Like many others, I’ve been working from home for most of the past two years because of the pandemic. I also like working with earbuds or headphones so I can listen to music, which is usually great.
At least it’s great until a package arrives for me (which is probably more common for me than others since companies regularly send me products to test). When I’m listening to music at work, it’s pretty easy to miss the doorbell, and if my partner isn’t around to reach for the door if I miss it, it can be a problem. So I set out to see if there was a way to have the technology listen to the door instead, and to my surprise, both iOS and Android have built-in systems that can do this (and much more) . a lot of more).
Below are steps on how to turn on your phone’s “ears” to listen for doorbells, smoke alarms, appliances, and more. Of course, regardless of whether you use the iOS or Android versions of it, you should keep in mind that these tools are not perfect. So be prepared for false alarms. Still, when I tried these, they seemed to work pretty well.
iOS – Sound detection
I think iPhone users got lucky here with the superior tone detection system. There aren’t many differences between the two systems, but I like how it works on iOS, just a little bit better. Also, it’s easier to navigate on iOS and you can teach iPhone to recognize custom sounds.
First, open Settings > Accessibility > Sound detection > tap the switch to turn it on. Then you can tap “Sounds” to customize what sounds you want your iPhone to hear. Options include alarms (like fire or smoke detectors), animals, and various household items like appliances (like microwave thingies), car horns, broken glass, running water, and more. You can even set iPhone to listen for crying babies (helpful if you’re a parent like me), coughing, or screaming.
You can tap each option to activate it and choose which alert sound is used (by default they all use the three-tone).
To add custom options, tap Custom Alarm or Custom Device or Doorbell, then follow the onscreen steps to teach your iPhone to sound.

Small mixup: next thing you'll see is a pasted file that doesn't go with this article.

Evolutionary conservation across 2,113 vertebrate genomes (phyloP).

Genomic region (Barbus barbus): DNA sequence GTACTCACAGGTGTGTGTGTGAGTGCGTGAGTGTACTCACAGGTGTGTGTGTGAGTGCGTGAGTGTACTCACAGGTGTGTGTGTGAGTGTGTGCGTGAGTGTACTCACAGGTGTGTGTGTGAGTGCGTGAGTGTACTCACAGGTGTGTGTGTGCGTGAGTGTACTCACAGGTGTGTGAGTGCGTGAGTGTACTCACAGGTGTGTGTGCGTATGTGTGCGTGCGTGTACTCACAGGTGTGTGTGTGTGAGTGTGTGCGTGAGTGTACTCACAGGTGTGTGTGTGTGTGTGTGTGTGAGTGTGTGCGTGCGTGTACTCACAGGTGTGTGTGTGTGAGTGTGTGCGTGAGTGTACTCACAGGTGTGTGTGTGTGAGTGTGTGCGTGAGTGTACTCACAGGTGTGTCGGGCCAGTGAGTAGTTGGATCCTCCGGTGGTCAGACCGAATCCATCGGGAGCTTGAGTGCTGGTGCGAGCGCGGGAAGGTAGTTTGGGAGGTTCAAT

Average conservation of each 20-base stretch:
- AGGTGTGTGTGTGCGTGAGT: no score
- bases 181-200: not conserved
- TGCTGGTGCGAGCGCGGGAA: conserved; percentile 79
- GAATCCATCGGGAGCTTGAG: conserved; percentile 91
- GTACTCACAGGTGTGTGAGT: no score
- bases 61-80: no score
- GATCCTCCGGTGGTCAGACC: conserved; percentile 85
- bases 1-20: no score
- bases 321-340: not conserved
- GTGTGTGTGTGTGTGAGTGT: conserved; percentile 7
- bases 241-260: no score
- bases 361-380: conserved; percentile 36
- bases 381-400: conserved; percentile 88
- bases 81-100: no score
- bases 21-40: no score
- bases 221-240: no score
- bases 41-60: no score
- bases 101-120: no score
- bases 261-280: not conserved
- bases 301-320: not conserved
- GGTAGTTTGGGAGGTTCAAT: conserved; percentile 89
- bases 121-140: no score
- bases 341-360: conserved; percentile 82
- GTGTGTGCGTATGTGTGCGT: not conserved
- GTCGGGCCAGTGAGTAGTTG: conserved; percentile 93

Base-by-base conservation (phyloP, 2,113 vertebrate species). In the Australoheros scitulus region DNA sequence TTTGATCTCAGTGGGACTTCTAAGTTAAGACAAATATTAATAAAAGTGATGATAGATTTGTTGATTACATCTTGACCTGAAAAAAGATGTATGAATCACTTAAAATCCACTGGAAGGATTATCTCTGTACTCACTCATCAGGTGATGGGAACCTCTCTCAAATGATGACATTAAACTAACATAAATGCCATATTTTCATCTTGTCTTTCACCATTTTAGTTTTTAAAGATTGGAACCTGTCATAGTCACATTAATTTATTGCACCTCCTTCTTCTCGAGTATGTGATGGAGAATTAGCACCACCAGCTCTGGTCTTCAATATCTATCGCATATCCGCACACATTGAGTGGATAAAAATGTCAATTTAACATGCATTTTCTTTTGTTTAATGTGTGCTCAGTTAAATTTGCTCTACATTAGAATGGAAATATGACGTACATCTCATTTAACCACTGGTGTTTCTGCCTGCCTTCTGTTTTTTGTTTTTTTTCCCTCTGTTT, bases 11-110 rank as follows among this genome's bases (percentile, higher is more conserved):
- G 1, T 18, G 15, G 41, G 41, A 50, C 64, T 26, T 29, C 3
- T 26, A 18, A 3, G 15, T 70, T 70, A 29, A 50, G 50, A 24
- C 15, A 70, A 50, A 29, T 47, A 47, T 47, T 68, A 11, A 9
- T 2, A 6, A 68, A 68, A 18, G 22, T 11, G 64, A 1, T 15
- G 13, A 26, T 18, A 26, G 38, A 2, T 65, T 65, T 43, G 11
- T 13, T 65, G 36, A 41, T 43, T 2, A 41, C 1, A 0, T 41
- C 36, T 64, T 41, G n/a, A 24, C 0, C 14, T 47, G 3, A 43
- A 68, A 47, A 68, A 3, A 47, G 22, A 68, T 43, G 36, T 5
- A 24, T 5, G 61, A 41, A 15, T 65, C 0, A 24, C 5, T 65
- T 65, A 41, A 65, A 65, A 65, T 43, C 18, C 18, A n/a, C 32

Once you’ve got your sounds set up the way you want, you can close the Settings app and use your iPhone as usual. iPhone notifies you when it recognizes one of your selected tones.
Android – sound notifications
To get started, you’ll need to open Settings > Accessibility > Sound notifications (note that location may change depending on your phone’s manufacturer and you may need to install the app from the Play Store).
You’ll be greeted with a screen where you’ll see a large “Open Sound Notifications” button. Below that is an option to add a shortcut to sound notifications. Shortcuts can either be an on-screen accessibility option, or you can press and hold both volume buttons to trigger them.
Tapping “Open Sound Notifications” takes you to another screen showing your history. This can be useful for checking what sounds your phone has been hearing. But we’ll get back to that – next, tap the gear icon in the top-right corner. This will take you to the Sound Notifications settings menu – tap the highlighted switch at the top to turn on Sound Notifications (when you do this, the green microphone indicator should appear on the screen to indicate that the Sound Notifications microphone is active).
To customize what sound notifications listen to, tap the highlighted Sound notifications are active balloon. You should see a list of sounds divided into “Emergency,” “Priority,” and “Device and Other.” Each section contains different tones that you can turn on and off, such as smoke and fire alarms, baby sounds, appliance beeps, landline phone ringing, and most importantly, doorbells.
Once you’ve turned on all the sounds you want your Android phone to hear, go back to the Settings page. There are a few things worth checking out before you finish — like the “Show icon in app list” toggle, which is helpful if you plan on using sound notifications a lot. You can also tap “Notification settings” to customize what happens when the phone hears a specific sound — for example, whether you get notifications on a connected watch, or whether the LED camera flash turns on to give you a visual notification .
With everything adjusted to your liking, you can return to the sound notifications screen, which now says “Live View” with a scrolling timeline that marks when the phone hears certain sounds. You can now use your phone as usual and it will notify you when it detects any of the specified sounds.
It’s worth noting that Sound Notifications adds a persistent notification to the notification bar that shows it’s running (I’ve set mine to “silent” so it appears minimized among my other notifications). You can use this notification to pause playback when you no longer need it.